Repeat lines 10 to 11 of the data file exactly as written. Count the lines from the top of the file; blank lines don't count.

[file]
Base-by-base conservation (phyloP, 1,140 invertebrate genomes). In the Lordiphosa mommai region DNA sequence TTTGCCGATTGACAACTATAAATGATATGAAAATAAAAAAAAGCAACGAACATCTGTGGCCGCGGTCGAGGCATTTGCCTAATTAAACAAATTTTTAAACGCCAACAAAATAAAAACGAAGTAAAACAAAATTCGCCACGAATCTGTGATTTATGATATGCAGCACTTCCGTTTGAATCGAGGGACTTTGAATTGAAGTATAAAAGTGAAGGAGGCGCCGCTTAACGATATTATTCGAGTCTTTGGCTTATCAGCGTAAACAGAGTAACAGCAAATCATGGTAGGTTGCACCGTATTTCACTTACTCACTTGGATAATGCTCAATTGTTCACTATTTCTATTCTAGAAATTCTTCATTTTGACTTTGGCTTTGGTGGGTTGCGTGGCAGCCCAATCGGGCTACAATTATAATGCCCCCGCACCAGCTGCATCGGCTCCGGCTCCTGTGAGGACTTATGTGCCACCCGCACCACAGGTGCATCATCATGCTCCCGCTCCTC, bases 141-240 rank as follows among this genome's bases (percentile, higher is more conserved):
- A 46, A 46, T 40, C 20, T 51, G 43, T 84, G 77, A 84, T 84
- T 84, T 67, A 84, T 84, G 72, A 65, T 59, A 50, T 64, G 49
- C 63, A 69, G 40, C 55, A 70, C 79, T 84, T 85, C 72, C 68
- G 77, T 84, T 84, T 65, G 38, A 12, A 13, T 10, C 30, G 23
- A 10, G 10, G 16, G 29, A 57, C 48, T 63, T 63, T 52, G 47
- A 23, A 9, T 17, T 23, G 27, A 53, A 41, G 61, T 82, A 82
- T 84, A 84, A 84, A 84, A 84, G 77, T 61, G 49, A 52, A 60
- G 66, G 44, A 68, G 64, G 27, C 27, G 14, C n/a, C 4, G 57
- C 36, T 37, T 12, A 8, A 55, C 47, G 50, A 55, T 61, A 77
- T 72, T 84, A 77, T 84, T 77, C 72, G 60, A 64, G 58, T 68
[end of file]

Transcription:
- C 36, T 37, T 12, A 8, A 55, C 47, G 50, A 55, T 61, A 77
- T 72, T 84, A 77, T 84, T 77, C 72, G 60, A 64, G 58, T 68